On Any Given Axes: TNF, Bengals vs Browns

Andy Dalton is actually very good this season! Johnny Football is actually going to play football! A divisional matchup that the NFL thought would be less one-sided at the start of the season when they decided the TNF games!

Amongst all these heart wrenching story-lines weren’t you desperate for someone to post some simple (and some less simple) graphs to clear the air? Well look no further.

Today I’m starting up the first of hopefully many On Any Given Axes features, where I take a game that I’m watching and share graphs that I’ve made about it. I’ll share the graphs on twitter and copy the tweets here, and will try to respond to any interesting comments on either, so do keep in touch!

What I’ve got: A divisional matchup with two maverick quarterbacks

What I’m going to do with it: Watch it and graph it.

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Are NFL officials biased with their ball placement?

[Disclaimer: I’m British and trying to talk about the NFL, so it’s pretty likely I’m going to sound like either an idiot or an alien while trying to describe what’s going on here, my only request is that you send abuse using the anonymous field at the bottom which goes straight to my email instead of the comment box which everyone can see]

Imagine walking down the street and someone with a clipboard and a bored expression asks you the question “How many glasses of water did you have in the last week?”. You probably don’t really know the answer, and the person asking doesn’t really give too much of a crap. Maybe you could guess at any number between 30 and 40 glasses of water with an equal amount of belief, but you have to choose a number – are you just as likely to choose 32 as 35?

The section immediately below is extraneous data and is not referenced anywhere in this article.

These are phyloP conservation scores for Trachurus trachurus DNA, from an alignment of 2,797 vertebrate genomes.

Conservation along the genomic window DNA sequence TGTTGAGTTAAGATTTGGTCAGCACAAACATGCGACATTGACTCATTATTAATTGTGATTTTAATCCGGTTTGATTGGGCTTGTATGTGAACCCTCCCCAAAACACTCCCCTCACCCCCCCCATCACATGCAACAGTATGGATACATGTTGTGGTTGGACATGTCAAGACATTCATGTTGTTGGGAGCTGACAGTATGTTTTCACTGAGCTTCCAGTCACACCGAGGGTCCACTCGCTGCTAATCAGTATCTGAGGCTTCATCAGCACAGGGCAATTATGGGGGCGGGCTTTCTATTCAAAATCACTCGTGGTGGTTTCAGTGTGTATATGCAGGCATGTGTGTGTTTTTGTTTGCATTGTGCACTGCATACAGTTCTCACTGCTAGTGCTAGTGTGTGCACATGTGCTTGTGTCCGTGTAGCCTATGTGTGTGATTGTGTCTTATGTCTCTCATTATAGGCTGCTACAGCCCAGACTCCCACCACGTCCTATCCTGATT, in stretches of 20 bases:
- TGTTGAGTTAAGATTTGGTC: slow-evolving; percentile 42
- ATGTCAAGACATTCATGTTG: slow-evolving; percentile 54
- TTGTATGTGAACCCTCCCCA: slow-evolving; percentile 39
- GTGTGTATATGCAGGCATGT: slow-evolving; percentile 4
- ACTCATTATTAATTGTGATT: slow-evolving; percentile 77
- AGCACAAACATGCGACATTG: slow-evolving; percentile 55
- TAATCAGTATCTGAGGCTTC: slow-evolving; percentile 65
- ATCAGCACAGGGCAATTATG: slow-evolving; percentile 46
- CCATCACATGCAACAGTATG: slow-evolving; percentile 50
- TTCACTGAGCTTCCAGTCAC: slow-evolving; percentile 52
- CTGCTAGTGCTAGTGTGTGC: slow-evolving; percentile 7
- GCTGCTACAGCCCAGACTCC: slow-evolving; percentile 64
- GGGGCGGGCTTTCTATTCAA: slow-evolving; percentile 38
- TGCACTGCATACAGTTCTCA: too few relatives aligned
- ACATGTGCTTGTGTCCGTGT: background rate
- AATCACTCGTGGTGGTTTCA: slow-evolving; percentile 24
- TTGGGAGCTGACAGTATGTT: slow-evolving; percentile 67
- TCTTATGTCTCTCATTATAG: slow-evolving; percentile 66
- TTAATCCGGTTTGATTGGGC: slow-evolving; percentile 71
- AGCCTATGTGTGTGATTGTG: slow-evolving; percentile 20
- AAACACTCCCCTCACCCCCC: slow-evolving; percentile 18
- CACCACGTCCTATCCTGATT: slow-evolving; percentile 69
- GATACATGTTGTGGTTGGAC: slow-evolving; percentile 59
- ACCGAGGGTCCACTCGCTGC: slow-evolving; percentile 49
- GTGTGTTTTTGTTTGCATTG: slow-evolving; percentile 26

Maybe not, and in the NFL when the guy with the ball gets tackled or stopped at the end of a run and the officials only get a few seconds and a compromised view to decide where it stops, Will every yard line be treated equally?

What I’ve got:  A spreadsheet containing every single play run in the NFL from 2000-2014 (500,000 in all)

What I’m going to do with it: Show that the referees subconsciously change the outcome of a play based on where the painted lines are on a field, and subsequently show that it doesn’t matter.

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ELECTION SPECIAL: The Hating Game

Doing stats during an election is like talking in a crowded room. Me doing stats during an election is like whispering lines from the phonebook in a crowded room while everyone else talks through megaphones giving away Amazon gift card codes. I may not have banks of telethonners calling and polling choice constituencies and asking questions like “which party leader would you most like to meet in the smoking area of a club?” but one thing I do have is 47 hours of people tweeting about hating Nigel Farage et al.

What I’ve got: 47 hours of tweets mentioning any of the parties or party leaders with the words ‘hate’ or ‘love’.

What I’m going to do with it: Construct a way of quantifying the hate of each party. Find out each party’s hate factor, each leader’s hate factor and the difference between the two. Plot a graph of hate against time over the full 47 hours.

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Who’s hungry? Or how people who ‘and’ are twice as twit-ficient as people who ‘lol’.

I’ve got no business writing a blog about statistics. This isn’t going to be zeitgeisty and impactful because I’m neither of those things, and it isn’t going to ‘make statistics fun’ because statistics generally isn’t fun. However, since we’ve accepted that, we can have some fun by asking questions that the smart people don’t have time for. That’s what gutterstats is about, stupid questions with stupid answers. Today’s question is: who’s hungry? We’re gonna look at the kind of person who tweets about their stomach and see how they differ from the ‘average’ tweeter.

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